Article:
Chapter 9

Jan and Marty were a hundred ninety-one miles from Los Angeles. They had risen early, but not too early, having gotten a good night's sleep, and had been driving for a while now. They'd get into Los Angeles with plenty of time to spare.

Willy's trip had taken longer than he expected. He hadn't anticipated the truck he rented not being able to go over fifty miles per hour. He was going to have to reevaluate the company he'd rented it from. But he was here now, and it was time to go to work.

He drove down the main street of the town, and just as he saw Barney leaning against his rental car, he pressed down on his lever. The metal shrieked, causing everyone within hearing distance to turn and stare. He pulled into the wide shoulder just between the garage and the big, white house, got out of the truck with slumped shoulders and a frustrated expression, and crawled under the front of the truck. Barney had seen him, he made sure.

A man came striding over from the garage and leaned against the cab. "I'd say y'all got some trouble."

Willy had a wrench at work under the cab. Yesterday he and Barney had created a mechanical problem he could activate instantly and either make worse, if he needed more time, or fix quickly, if he needed to leave. It also had to look real in case someone, like this mechanic, insisted on helping.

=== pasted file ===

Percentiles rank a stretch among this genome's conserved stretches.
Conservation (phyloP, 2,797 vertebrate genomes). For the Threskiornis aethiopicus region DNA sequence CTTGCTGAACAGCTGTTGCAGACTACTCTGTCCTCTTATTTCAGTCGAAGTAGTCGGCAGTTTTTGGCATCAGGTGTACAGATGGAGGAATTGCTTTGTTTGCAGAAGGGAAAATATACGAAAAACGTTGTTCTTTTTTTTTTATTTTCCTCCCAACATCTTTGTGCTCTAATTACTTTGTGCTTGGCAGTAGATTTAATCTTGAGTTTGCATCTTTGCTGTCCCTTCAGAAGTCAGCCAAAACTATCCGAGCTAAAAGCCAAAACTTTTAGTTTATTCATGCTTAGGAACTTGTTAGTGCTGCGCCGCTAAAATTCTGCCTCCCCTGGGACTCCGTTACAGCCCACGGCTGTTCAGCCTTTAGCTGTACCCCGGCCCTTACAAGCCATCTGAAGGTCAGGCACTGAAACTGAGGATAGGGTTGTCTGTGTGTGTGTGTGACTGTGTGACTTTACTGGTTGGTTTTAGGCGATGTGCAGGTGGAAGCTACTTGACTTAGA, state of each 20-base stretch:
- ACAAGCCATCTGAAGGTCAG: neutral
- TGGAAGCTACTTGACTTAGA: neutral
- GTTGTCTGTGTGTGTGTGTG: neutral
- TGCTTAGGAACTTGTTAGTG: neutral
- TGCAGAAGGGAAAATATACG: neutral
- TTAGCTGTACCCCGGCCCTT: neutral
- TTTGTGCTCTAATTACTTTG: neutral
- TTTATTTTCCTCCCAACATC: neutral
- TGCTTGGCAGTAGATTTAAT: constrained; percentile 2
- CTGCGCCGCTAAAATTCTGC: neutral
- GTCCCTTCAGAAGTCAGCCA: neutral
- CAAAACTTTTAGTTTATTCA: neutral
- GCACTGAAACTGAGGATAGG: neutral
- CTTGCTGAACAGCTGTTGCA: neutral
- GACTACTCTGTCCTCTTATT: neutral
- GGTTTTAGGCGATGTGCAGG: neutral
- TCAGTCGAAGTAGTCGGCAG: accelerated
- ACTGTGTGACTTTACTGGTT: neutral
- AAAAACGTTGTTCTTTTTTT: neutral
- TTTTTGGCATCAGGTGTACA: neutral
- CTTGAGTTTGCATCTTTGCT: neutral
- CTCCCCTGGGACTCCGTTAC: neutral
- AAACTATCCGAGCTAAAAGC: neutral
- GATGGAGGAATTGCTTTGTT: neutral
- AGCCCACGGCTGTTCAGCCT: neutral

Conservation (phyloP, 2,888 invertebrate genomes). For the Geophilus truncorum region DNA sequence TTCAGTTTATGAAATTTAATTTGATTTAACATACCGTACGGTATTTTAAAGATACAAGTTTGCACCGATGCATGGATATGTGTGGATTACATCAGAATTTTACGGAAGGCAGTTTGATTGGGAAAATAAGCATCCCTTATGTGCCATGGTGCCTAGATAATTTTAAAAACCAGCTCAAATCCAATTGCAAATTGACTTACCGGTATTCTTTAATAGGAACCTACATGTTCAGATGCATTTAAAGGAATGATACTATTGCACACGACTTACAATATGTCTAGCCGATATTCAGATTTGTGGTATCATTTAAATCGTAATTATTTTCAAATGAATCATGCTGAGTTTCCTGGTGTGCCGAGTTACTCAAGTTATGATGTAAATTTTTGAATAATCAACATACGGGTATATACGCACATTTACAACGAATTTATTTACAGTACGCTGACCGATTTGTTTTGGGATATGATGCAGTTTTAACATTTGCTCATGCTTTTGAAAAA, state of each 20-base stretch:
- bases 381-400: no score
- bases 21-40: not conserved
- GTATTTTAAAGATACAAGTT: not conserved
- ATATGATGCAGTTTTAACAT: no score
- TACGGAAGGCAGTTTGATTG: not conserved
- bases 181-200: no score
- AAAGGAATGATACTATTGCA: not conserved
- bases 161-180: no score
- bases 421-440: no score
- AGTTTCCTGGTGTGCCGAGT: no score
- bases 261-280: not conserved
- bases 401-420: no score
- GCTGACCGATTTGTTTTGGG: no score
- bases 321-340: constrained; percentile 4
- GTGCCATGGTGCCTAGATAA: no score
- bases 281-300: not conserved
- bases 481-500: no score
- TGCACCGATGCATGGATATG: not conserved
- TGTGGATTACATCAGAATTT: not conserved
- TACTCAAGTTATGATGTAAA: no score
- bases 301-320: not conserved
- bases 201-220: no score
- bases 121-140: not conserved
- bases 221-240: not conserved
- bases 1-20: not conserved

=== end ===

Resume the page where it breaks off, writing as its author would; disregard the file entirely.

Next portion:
"Yeah, I sure have," he said laconically. "It's happened twice in the last hundred miles."

"Well, we got a tow to the next town. You want me to call?"

Absolutely not. "Never mind. I don't have the kind of money they'd ask for anyway. I can fix it."

"Wa'al, you need anything at all you just holler out, hear?"

"OK, yeah."

"Alright." The man walked away.

When he was completely out of the way, Willy pulled out his pocketknife and used it to cut a tear in his jacket, then took a little bottle out of his pocket. It was full of a thick, viscous red fluid that looked more like ketchup than anything in the bottle, but when he poured it over his forearm it looked like nothing so much as blood, lots of it. He tucked the bottle and knife into a hidden compartment under the truck.

Barney, leaning in a highly bored attitude against the long, black car, heard a crash of metal from under Willy's truck and Willy's voice cry out in pain. He shoved off from the car and bolted down the driveway toward the truck as Willy inched out from under it and leaned against the cab, clutching his arm and trembling. The garage man was hurrying back over, so Barney quickly made as though to support Willy and said, "That's a bad cut. You're going to need stitches."